How to Clean Your Children’s Toys - dummies

How to Clean Your Children’s Toys

By Gill Chilton

As well as cleaning up marks on toys, your job is also to wipe away germs. A child who plays with toys that were recently handled by another child can pick up rotavirus, the most common infant tummy bug in the world. Regularly disinfecting hard plastic toys can be helpful in preventing this.

The fastest way to kill germs is with a specialist spray cleaner. There are several brands that particularly target hygiene. However, good old bleach also does the trick. Clean with 30 millilitres (ml) (2 tablespoons) of bleach in 5 litres (1 gallon) of water, then rinse and dry.

During potty training, you need to be particularly alert to hygiene issues. Your child may forget or be too embarrassed to tell you that he peed in the pool or sandbox. Fill a watering-can with a solution of 30 ml (2 tablespoons) of bleach and 5 litres (1 gallon) of water and spray it onto the affected area. Keep your child off the sand whilst it dries out.

Clean hard toys

Scrub wooden toys with a wet brush that’s been dipped in your cleaning solution of choice; just don’t soak them in water lest they swell and crack or lose their adhesive. Use sandpaper to smooth away any nicks or splinters. If you can’t eliminate the risk of a splinter, throw the toy out.

Small rigid-plastic toys are likely to be dishwasher-safe. Make your own judgment by comparing the plastic to beakers (cups) that you already put into the dishwasher. Using the dishwasher has the added benefit of disinfecting toys by subjecting them to very hot water. If the plastic isn’t dishwasher-safe, hand wash in hot soapy water.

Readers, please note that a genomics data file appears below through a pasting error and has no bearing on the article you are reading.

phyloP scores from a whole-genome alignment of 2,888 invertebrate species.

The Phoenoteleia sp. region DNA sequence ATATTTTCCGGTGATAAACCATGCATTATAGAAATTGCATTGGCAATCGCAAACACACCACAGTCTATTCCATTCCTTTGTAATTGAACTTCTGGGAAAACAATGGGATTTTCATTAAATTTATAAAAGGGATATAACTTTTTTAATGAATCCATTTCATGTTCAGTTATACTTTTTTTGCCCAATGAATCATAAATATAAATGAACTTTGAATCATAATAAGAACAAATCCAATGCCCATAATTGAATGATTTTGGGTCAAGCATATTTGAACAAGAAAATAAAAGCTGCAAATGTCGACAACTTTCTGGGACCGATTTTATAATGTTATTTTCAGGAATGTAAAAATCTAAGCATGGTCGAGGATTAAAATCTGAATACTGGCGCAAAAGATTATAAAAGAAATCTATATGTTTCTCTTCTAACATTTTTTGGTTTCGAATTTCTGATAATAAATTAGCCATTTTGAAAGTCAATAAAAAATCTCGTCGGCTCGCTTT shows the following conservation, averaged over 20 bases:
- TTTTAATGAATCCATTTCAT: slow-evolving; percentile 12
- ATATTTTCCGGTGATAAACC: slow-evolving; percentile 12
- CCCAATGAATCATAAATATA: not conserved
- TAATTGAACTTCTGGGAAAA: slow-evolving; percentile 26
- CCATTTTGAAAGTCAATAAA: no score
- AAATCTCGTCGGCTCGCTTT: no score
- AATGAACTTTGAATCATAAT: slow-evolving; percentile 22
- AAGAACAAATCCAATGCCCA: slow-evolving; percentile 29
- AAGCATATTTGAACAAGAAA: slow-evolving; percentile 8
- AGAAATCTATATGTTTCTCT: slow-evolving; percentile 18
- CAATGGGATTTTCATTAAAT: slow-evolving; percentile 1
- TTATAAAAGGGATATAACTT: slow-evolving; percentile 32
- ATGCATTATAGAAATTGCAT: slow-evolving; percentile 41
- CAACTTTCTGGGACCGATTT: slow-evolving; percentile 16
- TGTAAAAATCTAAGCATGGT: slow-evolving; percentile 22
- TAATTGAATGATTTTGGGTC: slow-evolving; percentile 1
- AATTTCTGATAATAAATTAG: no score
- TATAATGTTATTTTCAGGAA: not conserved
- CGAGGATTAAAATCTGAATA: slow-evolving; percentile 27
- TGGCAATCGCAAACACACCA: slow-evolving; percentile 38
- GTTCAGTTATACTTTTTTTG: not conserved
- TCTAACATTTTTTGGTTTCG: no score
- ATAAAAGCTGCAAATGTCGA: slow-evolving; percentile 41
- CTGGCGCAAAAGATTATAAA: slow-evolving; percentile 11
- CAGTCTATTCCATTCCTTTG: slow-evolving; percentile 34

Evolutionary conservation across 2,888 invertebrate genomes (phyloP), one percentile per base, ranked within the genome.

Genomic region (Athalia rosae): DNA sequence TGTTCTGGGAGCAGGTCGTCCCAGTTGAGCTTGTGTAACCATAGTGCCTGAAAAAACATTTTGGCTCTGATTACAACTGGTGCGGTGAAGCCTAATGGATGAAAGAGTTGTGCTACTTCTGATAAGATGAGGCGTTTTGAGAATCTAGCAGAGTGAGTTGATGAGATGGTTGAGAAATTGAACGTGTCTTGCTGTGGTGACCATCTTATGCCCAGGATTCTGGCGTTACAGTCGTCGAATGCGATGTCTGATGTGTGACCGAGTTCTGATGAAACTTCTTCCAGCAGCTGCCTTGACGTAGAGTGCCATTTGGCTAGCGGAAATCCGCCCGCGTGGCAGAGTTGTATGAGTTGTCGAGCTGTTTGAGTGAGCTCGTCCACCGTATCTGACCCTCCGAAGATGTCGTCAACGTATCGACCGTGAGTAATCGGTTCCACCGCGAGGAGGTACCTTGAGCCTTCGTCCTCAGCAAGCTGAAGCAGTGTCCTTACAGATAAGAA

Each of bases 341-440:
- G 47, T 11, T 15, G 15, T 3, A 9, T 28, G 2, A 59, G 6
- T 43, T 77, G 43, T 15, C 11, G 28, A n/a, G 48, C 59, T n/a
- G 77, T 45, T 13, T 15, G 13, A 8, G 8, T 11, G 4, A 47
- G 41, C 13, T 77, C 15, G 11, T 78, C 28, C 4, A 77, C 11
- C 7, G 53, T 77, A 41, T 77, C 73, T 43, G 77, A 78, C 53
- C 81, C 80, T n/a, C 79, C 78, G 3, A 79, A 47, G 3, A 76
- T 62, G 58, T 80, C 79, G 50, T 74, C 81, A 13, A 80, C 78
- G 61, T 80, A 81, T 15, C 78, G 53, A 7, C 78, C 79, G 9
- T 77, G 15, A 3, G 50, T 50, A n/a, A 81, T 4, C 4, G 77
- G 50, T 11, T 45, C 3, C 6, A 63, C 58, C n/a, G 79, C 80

Brush out fur and soft-fabric toys

Unless it says machine or hand wash on the label, you can assume that surface sponging is as far as you should go with your child’s most precious fur and soft-fabric toys. Use the foam from a bowl of soapy washing-up liquid and scoop this onto a thick sponge. Dab gently all over the toy; following up with a dry cloth to blot up the wet.

If this isn’t enough, make your own decision about whether you can safely machine-wash the toy. Do a risk assessment based on how much your child loves that particular toy and whether it can be replaced. Shrinkage is likely to be a problem if the toy has long fur, which may mat, or if the toy is made from a combination of different fabrics that shrink at different rates.

Check and mend any tears first and wash toys inside a pillowcase, so there is no risk of them getting caught on a zip or button that’s also in the wash. You want to use a delicate cycle and non-bio washing detergent.

Soft and fur fabric toys attract dust mites. This is especially true for the ones that share your child’s bed. Machine-washing kills live mites, but the water temperature needs to be 60 degrees Celsius (140 degrees Fahrenheit) to kill their eggs, which is more than most toys can bear. An easy alternative is the freezer. Pop the toy, in a sealed plastic bag, into the freezer for 48 hours.

Speed clean action figures and dolls

Use an old toothbrush dipped in undiluted washing-up liquid to scrub off dirt and pen and crayon marks on your children’s dolls. Sticky hair is easy – simply shampoo. Follow up with a wash-out conditioner, and your daughter can have more fun playing with a doll whose hair isn’t in scraggy tangles every time she takes out some braids.